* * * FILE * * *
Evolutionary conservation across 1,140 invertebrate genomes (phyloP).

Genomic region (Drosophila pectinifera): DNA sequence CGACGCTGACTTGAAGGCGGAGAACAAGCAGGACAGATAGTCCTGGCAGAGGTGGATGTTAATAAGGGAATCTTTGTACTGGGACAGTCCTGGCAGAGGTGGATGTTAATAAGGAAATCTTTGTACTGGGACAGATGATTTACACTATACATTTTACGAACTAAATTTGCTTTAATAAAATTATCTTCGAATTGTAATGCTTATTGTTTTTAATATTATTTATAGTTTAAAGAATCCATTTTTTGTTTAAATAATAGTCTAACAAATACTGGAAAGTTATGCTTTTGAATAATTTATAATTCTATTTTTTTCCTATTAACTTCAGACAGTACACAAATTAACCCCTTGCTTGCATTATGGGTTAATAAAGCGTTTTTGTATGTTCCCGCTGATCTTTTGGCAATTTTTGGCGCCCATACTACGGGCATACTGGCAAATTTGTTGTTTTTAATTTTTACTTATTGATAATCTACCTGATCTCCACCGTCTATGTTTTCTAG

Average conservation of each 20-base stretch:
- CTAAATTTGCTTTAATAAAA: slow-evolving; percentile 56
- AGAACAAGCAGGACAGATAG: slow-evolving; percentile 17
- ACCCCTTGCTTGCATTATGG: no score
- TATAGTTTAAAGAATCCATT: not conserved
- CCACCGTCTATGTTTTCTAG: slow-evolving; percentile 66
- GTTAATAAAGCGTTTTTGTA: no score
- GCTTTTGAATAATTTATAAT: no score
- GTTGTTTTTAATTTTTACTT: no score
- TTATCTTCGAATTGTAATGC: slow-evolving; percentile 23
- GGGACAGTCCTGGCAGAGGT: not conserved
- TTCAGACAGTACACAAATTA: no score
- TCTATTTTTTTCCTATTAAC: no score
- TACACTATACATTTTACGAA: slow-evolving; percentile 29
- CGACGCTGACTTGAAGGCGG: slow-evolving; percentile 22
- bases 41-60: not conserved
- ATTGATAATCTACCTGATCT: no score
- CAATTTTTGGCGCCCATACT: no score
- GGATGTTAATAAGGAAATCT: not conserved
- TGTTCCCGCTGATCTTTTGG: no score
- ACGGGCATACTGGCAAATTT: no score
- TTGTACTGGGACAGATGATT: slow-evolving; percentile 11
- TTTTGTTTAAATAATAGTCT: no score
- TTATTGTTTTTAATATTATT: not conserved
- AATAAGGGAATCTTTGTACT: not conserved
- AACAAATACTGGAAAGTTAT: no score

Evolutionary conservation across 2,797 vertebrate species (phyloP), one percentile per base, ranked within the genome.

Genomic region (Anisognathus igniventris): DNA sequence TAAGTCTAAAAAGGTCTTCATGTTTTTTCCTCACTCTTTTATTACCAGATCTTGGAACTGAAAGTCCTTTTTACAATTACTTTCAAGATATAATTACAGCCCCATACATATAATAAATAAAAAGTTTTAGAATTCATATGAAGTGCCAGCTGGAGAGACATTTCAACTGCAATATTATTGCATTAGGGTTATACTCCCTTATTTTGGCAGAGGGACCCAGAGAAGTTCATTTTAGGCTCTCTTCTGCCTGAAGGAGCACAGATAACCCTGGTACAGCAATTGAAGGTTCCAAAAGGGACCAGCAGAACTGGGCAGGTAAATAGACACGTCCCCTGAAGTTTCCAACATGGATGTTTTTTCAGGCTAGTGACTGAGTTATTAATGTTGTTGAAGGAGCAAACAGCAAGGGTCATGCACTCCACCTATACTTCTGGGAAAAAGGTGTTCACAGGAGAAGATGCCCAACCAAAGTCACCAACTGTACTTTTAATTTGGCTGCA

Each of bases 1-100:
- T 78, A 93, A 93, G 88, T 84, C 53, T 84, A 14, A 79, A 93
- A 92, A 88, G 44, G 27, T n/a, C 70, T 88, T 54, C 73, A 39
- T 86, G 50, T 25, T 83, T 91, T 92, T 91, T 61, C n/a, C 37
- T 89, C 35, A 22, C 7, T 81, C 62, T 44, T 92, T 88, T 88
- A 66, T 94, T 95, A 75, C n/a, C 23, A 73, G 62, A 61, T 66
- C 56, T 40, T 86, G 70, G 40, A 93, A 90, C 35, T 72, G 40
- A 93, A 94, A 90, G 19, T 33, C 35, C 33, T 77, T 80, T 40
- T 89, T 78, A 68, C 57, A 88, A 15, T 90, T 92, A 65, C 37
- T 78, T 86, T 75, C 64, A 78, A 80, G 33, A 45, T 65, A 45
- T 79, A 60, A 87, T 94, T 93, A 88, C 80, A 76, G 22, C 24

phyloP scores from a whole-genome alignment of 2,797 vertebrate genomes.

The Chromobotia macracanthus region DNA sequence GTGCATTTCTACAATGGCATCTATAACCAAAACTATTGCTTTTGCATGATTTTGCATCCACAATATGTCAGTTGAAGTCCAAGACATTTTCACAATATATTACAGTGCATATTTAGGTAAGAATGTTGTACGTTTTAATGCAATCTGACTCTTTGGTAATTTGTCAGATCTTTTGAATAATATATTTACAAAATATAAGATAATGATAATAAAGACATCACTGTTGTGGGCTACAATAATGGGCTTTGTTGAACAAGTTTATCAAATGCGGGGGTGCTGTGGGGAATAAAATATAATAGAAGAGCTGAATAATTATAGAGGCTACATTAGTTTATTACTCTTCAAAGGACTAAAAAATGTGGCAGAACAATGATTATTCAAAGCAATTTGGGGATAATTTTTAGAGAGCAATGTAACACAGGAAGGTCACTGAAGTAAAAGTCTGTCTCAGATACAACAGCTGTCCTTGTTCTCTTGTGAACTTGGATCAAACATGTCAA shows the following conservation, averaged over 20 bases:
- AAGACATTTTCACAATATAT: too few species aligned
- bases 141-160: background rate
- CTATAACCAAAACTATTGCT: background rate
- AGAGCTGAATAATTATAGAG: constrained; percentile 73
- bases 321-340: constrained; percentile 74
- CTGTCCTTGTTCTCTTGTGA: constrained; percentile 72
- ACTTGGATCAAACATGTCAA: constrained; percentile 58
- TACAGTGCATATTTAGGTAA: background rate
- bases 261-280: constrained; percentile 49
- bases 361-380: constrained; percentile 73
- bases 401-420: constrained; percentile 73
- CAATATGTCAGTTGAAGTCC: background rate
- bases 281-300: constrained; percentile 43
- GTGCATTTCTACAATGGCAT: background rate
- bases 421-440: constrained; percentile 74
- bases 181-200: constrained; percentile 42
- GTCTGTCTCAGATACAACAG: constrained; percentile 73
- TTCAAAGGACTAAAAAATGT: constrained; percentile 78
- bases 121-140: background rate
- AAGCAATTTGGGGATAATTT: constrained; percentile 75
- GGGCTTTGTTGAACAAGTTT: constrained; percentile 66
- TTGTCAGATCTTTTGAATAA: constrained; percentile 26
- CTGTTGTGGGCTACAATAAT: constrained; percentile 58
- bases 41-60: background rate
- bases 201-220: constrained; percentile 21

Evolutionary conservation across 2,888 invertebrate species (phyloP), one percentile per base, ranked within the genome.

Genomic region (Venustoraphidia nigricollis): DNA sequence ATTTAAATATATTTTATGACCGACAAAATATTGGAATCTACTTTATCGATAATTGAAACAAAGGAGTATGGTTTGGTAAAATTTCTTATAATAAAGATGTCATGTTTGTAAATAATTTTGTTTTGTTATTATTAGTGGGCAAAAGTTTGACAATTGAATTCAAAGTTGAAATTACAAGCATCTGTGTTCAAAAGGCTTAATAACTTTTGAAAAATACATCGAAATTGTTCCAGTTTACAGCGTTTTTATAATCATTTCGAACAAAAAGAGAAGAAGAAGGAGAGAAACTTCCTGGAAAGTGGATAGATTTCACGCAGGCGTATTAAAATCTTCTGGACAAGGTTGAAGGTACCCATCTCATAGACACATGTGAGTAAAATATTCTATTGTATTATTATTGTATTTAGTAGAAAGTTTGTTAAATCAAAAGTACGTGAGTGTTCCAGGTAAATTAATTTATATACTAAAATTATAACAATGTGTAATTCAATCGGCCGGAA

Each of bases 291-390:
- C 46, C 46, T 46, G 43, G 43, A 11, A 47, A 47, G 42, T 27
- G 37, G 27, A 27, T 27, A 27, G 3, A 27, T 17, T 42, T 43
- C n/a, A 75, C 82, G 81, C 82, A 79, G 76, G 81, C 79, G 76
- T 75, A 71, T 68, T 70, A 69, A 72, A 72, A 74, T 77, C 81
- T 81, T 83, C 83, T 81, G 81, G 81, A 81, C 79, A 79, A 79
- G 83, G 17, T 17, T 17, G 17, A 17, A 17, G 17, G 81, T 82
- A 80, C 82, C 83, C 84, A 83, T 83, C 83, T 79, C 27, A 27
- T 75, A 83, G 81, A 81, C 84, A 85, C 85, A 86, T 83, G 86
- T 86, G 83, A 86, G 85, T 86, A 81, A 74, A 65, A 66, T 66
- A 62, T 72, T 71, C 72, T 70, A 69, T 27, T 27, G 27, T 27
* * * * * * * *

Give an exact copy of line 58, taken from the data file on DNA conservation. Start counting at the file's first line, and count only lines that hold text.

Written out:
- bases 421-440: constrained; percentile 74